On December 30, of this year, we happened to be out in a remote area when, in mid afternoon , we were treated to a serenade by a pack of unhappy coyotes. We couldn't tell, at the time, what had upset them so. While we couldn't see them, it was clear that they were not far off.
Turning around to make our way back, we reached this spot, which upset the coyotes greatly. While we were there, they yipped and howled. What does this scene depict?
Well, this is the end, the way it often occurs in nature.
The first and second photos show an antelope carcass, with the leg stuck in the top two strands of a fence. The bottom photograph is of a tuff of antelope hide with, literally, a little gore. The numerous footprints on the ground are coyote footprints.
Thee carcass had been picked absolutely clean. No meat of any kind, and no entrails remained. Blood, remained, however, on the ground and in the nasal cavity of the antelope. And it was bright red and fresh.
So what story does this tell?
Near here there is a moderate sized winter band of antelope. Antelope pack up in the winter. This fence separates a pasture from a rail line. The antelope cross this fence easily and did several times while we were there. But they do not like to jump a fence. Unlike deer, there's something about fences that they have a hard time seeing in order to jump. They will jump a fence, but they usually deliberate it a fair amount first, and quite often they'll go under one before they go over one, although this is a sheep tight fence, and they have a hard time going under those. None the less, they did several times while we were there.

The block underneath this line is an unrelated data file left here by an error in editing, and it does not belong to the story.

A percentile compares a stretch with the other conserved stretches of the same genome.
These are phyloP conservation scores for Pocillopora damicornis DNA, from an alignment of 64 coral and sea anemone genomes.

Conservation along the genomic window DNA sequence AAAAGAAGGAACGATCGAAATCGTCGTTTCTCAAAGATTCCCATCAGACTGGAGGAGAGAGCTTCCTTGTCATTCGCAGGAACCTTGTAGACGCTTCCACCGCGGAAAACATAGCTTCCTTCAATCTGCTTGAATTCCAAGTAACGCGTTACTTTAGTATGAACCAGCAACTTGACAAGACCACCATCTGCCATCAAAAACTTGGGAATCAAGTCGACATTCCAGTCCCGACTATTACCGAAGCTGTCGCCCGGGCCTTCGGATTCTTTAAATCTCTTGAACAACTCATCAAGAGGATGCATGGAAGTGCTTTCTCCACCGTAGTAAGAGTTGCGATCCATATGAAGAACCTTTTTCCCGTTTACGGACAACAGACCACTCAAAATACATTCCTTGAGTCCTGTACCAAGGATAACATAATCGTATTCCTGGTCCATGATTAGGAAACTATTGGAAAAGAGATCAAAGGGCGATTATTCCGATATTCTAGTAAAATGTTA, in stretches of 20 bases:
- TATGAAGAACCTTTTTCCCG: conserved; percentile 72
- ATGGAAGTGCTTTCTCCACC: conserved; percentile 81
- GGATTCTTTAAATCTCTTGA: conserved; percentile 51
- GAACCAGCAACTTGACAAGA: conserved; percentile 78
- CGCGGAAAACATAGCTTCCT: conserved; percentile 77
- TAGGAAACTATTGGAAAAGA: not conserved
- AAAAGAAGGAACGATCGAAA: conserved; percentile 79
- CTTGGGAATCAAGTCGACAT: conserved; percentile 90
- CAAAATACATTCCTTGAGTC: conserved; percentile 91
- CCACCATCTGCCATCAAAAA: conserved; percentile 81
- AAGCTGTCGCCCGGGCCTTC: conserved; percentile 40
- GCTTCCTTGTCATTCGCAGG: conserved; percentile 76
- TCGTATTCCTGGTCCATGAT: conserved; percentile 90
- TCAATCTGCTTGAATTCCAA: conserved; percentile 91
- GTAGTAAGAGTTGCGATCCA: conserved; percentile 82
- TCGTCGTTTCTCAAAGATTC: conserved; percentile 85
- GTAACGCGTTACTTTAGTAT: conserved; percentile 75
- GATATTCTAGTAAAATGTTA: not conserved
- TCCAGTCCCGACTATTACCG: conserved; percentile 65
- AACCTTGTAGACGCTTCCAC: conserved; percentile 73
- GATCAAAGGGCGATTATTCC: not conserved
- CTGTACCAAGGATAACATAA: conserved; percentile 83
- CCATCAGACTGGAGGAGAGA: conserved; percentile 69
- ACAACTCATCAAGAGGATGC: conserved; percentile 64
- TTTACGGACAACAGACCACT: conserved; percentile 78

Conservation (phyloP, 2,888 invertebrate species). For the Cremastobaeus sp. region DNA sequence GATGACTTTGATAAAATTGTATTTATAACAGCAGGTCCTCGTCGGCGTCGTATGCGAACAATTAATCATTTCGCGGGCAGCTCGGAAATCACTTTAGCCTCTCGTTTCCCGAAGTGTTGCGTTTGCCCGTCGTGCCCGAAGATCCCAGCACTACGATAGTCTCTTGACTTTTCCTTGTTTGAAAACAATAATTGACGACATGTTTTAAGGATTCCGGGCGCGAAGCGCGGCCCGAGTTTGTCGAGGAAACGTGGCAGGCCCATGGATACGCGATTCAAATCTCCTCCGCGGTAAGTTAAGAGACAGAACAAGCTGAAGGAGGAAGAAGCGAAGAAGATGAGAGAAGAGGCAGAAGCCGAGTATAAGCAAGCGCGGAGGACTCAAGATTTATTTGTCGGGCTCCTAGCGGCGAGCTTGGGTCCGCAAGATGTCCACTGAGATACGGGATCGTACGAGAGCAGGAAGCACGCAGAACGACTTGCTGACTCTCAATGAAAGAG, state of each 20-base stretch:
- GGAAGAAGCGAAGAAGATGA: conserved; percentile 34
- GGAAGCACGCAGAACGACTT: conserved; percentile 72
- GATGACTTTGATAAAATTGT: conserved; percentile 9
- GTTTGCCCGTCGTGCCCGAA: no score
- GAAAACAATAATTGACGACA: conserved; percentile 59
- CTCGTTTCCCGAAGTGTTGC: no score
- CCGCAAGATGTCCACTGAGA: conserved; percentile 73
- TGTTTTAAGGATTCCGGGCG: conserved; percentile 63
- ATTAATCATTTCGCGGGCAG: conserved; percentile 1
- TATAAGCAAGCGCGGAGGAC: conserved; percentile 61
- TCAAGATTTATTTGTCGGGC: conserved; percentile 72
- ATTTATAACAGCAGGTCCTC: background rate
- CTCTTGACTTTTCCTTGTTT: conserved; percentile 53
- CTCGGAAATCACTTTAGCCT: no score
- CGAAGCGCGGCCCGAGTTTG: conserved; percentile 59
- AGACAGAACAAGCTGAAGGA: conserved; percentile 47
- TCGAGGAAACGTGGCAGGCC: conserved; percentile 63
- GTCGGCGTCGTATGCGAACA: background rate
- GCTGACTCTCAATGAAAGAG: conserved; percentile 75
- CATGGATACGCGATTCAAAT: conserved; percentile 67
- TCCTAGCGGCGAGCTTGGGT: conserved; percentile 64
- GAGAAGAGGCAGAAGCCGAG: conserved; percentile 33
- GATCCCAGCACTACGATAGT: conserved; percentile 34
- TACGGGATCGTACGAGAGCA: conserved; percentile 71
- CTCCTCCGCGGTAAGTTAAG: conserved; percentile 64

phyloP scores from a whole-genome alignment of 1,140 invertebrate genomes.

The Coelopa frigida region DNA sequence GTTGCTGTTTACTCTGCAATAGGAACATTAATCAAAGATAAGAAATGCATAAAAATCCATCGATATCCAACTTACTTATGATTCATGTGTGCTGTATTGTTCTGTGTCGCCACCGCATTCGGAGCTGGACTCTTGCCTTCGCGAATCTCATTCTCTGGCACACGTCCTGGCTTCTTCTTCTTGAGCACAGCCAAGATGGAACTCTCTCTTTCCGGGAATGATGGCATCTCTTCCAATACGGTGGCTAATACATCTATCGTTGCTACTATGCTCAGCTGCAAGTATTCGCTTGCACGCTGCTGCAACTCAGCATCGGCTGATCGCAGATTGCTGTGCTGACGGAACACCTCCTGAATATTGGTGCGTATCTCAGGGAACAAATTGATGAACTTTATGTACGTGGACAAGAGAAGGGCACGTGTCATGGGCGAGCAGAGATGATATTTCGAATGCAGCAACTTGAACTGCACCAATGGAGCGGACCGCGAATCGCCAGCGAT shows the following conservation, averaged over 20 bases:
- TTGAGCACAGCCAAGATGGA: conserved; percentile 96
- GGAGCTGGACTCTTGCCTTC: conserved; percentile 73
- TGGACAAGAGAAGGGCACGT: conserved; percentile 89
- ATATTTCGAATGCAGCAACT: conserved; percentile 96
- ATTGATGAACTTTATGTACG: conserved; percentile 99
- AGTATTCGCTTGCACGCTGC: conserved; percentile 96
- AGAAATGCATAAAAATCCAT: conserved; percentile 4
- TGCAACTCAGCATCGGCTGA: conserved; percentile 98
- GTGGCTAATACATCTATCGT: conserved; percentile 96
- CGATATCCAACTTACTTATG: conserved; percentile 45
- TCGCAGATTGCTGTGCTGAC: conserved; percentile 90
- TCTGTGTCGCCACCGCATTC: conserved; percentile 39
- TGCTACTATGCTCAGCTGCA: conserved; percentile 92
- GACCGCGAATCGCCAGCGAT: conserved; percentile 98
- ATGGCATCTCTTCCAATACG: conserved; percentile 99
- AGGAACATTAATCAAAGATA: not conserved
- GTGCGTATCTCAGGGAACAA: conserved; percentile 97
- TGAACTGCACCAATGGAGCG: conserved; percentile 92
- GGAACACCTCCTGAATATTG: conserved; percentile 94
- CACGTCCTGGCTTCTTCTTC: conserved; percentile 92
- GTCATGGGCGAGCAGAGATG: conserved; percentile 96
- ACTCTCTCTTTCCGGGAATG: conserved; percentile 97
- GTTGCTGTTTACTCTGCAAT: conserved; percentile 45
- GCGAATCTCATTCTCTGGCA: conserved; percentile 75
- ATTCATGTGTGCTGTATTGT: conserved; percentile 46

But they don't like to go over them in a hurry, and they don't always judge them right if they do.
Winter bands of antelope always have coyotes lurking around the edges somewhere. They hope to pick one off if they have trouble in the snow, are little, or get sick. Or, as we see here, stuck in a fence.
Something scared this antelope into this fence. Probably the coyotes themselves. It's been a mild winter, up until just recently, and that means that, save for lack of water, it's probably been hard on coyotes but easy on antelope. Unless, of course, the antelope are in a big brush area, and can be run into a fence.
And this is also the end, as nature has it. This antelope wasn't killed by the fence, but by its pursuers. They still were around when we were there. And even though all they left was a little hide and bones, they weren't happy about having us around at all.